The latest City Health Dashboard stats are ... not great - Generocity Philly

Results

May 15, 2018 12:00 pm

The latest City Health Dashboard stats are … not great

But it's not all bad news, either: Philly is walkable!

Philly's walkability is pretty good: an average score of 79 out of 100.

(Screenshot via cityhealthdashboard.com)

We already know that Philadelphia, the poorest big city in America, has been consistently ranked as Pennsylvania’s least-healthy city.

City Health Dashboard just updated its health tracking data for 500 of America’s largest cities, including Philadelphia, and the numbers still aren’t good — though it’s not all bad news.

The digital tool presents data on 36 health measures such as high blood pressure, excessive housing costs, violent crime and breath cancer deaths. The stats are presented on interactive maps, tables and charts that can compare data among cities, neighborhoods, key factors, race and gender.

A few alarming stats about Philadelphia:

  • 31.3 percent of public school children are chronically absent, compared to an average of 17.1 percent across the 500 largest cities
  • 60.5 percent live births receive adequate prenatal care, compared to an average of 78 percent
  • There are 995.8 violent crimes per 100,000 people, compared to an average of 511.2

Some pieces of good news: Only 22.3 percent of residents have limited access to healthy food — that is, live within a half-mile of a grocery store — compared to an average of 61.9 percent, and the city gets a walkability score of 79 out of 100, compared to an average of 42.8.

And one glaring misstep in the dashboard: It includes 2012-2014 data for opioid overdose deaths that states Philadelphia saw only two deaths per 100,000 residents. Compare that to 2016, when it saw 46 for the same amount. (The city reported in April that it calculated 1,217 unintentional drug overdoses in 2017.)

From our Partners

Explore the dashboard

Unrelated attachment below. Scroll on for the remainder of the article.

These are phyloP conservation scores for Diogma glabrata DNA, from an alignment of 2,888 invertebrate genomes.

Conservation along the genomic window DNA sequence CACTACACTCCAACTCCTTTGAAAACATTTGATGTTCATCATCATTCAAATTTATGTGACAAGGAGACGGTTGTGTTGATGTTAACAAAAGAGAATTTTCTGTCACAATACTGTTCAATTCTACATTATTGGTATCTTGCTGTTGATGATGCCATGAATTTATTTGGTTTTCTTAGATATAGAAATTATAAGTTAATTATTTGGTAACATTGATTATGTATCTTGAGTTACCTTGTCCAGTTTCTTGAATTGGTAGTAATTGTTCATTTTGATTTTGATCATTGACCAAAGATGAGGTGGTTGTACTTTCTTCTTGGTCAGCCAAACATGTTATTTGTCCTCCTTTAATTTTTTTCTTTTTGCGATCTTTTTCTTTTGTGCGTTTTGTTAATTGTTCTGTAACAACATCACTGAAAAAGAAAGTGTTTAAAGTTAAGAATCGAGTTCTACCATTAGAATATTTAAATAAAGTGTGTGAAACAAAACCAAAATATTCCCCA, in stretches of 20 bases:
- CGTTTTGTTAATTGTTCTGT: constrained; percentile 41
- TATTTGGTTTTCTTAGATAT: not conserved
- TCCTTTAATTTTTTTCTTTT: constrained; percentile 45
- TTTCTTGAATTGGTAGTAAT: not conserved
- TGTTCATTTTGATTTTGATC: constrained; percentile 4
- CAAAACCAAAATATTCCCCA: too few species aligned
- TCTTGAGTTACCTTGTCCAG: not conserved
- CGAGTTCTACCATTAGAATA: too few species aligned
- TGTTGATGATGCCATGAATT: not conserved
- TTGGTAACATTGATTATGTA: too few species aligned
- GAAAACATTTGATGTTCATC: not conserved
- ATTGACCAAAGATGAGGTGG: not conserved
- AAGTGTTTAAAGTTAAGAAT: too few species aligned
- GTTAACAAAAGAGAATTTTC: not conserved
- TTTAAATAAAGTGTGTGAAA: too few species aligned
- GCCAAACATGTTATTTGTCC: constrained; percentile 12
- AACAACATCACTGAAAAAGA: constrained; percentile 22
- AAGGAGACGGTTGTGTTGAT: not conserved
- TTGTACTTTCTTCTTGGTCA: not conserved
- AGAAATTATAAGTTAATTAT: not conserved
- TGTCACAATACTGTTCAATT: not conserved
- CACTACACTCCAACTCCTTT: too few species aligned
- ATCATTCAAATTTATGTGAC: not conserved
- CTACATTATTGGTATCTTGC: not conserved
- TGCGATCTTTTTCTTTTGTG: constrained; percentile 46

The dashboard was developed by the Department of Population Health at New York University’s School of Medicine and supported by the health- and healthcare-focused Robert Wood Johnson Foundation. Other partners were NYU’s Robert F. Wagner Graduate School of Public Service, the National Resource Network, ICMA and the National League of Cities.

The goal of the the dashboard is to help local city leaders better understand citywide and neighborhood-wide crises, which can in turn help them come up with targeted solutions.

“With city and neighborhood-specific data, community leaders, city officials, and advocates now have a clearer picture of the biggest local challenges they face, and are better positioned to drive change,” said Abbey Cofsky, managing director for Robert Wood Johnson Foundation, in a press release.

-30-
LEAVE A COMMENT

From our Partners

A quick guide to creating social impact with your personal finances

Vote now: NRG announced the latest 3 nonprofits up for $50,000

On the Table Philly is back Nov. 8 and this time there’s money up for grabs

SPONSORED

Generocity Philly

Nonprofits and startups can win up to $360K at the WeWork Creator Awards

1315 Walnut Street, Suite 1300, Philadelphia, PA 19128

Bread & Roses Community Fund

Project Manager

Apply Now
415 E. Athens Ave., Ardmore, PA

St. Paul's Lutheran Church, Ardmore, PA

Part-Time Controller

Apply Now
Philadelphia

Sustainable Business Network of Greater Philadelphia

Manager, Membership Growth and Stewardship

Apply Now

Peep Hopeworks ‘N Camden youth’s heat maps of the country’s biggest donors

The story behind the Philly United Way’s 37 layoffs

MilkCrate is now building apps for nonprofits

SPONSORED

Generocity Philly

12 Philly immigrants who are ready to mobilize

Bryn Mawr

ElderNet of Lower Merion and Narberth

Executive Director

Apply Now
Radnor, PA (Philadelphia suburbs)

The Association for Frontotemporal Degeneration

Development Manager

Apply Now
Philadelphia, PA

Episcopal Community Services of the Diocese of PA

Financial Specialist

Apply Now

Sign-up for daily news updates from Generocity